Clearly. This was Mickelson’s fatal miscalculation in bragging about his secret dealings with the Saudis: he underestimated the selective outrage that would come with brutal honesty. Professional golfers take tons of money from oppressive regimes—not only the UAE and Saudi Arabia but China as well. All of these players ritualistically talk about “growing the game” and speak in other established code so they get away with it. Phil was simply too blunt.
Alan, if Phil really wanted change in the PGA Tour, why didn’t he pursue more traditional routes like kicking Jay Monahan out and/or organizing the players to unionize? @ThomasJFerris
Where’s the fun in that? There have been rumblings through the years about a players union on Tour, but it has never had much traction. Trying to organize that would have been an effort in frustration, and having to cut game-changing deals through a union would be a political morass. Even if Mickelson could have somehow found a way to oust Monahan, the fundamental structure of professional golf would not have changed. With the Saudis providing the leverage, Phil saw a once-in-a-lifetime opportunity and he plunged in.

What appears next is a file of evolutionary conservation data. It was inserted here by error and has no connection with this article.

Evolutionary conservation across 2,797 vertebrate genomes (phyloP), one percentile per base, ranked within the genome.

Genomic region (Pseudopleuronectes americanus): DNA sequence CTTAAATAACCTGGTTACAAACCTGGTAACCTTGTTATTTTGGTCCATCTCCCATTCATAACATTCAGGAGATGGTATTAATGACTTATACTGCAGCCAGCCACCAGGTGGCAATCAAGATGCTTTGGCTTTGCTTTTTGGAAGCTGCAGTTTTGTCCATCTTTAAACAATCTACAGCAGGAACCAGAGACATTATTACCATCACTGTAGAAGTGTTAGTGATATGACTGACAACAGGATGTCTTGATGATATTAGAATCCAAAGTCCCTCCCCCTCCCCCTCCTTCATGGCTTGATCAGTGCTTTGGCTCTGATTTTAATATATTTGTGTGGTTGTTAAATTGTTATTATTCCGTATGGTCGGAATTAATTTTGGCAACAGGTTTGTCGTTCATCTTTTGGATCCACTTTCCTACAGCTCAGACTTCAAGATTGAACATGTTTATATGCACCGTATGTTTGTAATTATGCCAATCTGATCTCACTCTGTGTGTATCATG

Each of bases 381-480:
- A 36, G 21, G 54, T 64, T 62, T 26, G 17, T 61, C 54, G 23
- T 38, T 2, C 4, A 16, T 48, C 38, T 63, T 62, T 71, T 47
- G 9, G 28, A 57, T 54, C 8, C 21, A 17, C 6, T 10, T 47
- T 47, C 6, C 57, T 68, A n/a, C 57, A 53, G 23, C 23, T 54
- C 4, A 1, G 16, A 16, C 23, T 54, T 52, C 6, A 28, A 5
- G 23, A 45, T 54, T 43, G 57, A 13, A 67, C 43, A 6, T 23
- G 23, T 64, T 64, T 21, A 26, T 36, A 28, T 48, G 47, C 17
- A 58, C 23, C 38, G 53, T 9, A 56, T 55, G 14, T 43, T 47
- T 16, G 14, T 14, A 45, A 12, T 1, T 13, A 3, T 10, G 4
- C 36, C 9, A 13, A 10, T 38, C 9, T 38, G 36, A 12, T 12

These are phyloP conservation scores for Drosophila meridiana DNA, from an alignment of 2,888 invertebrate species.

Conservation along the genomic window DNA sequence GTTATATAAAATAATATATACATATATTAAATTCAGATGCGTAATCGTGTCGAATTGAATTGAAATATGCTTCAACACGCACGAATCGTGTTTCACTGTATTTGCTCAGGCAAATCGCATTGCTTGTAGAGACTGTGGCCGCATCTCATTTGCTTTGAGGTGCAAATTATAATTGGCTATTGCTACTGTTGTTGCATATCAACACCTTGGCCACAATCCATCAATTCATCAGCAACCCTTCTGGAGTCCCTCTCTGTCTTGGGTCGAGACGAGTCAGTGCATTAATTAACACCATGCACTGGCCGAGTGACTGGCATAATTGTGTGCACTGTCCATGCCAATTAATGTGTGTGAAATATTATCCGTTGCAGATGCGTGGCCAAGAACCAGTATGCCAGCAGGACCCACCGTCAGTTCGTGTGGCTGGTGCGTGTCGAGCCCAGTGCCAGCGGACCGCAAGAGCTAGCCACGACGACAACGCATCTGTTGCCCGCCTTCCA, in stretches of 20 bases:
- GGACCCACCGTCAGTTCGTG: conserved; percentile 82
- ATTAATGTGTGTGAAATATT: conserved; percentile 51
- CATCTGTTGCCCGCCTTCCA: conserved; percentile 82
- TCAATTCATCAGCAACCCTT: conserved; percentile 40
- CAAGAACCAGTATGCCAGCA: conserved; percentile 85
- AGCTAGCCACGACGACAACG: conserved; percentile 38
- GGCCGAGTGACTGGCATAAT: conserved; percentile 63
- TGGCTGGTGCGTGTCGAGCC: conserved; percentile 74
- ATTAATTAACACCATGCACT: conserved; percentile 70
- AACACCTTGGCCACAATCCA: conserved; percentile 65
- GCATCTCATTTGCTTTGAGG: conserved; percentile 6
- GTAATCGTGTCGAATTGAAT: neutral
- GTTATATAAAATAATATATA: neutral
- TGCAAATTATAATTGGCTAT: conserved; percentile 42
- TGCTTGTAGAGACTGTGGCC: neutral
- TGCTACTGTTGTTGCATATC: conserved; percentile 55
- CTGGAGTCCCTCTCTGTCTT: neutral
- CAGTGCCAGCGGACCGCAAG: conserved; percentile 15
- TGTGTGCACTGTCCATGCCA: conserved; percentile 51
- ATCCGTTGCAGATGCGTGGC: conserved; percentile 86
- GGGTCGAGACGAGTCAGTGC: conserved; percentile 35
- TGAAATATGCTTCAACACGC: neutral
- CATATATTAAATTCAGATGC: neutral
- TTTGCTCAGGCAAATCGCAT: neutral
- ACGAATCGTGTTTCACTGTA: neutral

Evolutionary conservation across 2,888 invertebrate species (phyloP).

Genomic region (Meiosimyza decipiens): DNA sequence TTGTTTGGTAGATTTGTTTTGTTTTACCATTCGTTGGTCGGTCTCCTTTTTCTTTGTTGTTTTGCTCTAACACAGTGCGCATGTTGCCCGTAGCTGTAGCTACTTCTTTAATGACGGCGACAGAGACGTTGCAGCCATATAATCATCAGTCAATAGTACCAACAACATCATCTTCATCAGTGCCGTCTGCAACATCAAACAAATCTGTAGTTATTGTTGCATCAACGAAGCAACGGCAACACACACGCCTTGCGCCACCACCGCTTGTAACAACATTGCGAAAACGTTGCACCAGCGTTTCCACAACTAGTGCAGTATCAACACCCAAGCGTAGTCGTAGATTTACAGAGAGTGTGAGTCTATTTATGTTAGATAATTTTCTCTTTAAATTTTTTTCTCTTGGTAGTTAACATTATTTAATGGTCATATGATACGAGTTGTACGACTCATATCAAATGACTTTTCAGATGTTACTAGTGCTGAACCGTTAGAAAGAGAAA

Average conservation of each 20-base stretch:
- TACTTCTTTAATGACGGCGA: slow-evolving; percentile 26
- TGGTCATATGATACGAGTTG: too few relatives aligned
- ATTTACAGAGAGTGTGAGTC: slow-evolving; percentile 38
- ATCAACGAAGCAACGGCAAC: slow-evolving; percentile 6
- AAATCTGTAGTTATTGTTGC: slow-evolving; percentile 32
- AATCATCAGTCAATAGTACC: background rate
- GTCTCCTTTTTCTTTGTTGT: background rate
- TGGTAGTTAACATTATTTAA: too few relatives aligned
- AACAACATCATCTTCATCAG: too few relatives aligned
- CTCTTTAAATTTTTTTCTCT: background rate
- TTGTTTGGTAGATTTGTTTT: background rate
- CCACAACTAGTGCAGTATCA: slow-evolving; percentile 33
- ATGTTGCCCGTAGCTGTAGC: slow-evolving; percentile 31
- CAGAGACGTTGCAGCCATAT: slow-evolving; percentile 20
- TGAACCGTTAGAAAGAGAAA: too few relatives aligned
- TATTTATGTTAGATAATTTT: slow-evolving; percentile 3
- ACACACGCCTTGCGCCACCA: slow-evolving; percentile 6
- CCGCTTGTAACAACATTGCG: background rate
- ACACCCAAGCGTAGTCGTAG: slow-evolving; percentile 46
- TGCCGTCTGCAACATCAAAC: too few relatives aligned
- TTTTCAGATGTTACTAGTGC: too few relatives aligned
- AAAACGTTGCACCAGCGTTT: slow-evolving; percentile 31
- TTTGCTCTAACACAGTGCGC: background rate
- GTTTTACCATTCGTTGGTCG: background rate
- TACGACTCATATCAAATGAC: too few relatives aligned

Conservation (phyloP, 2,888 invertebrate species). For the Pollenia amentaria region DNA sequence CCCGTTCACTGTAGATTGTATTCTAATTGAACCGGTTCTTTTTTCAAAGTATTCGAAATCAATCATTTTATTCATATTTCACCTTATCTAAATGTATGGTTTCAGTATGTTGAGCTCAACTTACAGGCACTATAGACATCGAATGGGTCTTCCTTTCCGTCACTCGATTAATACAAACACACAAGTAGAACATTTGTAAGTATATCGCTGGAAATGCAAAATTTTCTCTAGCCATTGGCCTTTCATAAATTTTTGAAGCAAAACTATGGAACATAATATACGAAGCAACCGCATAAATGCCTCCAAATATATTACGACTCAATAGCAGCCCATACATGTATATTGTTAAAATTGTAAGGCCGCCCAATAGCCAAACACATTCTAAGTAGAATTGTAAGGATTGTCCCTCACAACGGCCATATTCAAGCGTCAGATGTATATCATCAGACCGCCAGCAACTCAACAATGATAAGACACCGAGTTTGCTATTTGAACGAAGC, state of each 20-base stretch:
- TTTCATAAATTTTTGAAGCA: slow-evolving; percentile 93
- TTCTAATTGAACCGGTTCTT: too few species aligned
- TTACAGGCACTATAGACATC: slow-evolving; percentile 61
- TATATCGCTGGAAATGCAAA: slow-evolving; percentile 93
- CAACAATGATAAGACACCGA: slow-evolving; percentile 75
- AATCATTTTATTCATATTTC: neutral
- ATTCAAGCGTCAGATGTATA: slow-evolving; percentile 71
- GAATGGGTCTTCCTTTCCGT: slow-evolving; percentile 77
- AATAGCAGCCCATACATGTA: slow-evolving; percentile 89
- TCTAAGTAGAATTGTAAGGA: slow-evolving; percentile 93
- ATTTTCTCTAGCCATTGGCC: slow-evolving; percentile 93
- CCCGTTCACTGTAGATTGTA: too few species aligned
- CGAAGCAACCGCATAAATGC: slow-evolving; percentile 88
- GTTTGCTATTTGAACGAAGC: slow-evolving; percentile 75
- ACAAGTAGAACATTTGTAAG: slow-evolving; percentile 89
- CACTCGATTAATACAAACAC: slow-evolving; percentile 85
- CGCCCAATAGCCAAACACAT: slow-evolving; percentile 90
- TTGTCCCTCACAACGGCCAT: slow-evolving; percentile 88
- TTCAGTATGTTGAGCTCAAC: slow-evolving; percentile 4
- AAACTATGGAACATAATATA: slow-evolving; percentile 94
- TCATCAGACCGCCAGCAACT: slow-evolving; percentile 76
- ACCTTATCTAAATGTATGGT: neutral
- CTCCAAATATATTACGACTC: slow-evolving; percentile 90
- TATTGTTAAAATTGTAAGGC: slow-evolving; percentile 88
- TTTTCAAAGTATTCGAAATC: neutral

The book goes to the printers next week. At that point, what’s done is done, and I was already thinking I’d reach out to Phil. If he wants, we can have a chat; this time, we can go off-the-record and perhaps clear the air on a few things. I’ll be at Augusta National, Southern Hills, Brookline and the Old Course. Presumably he will too. It would probably make it easier for both of us to do our jobs if we can talk out a few things before those important events. So, I’ll extend the olive branch. I doubt he’ll take me up on the offer, but Mickelson is so mercurial ya never know.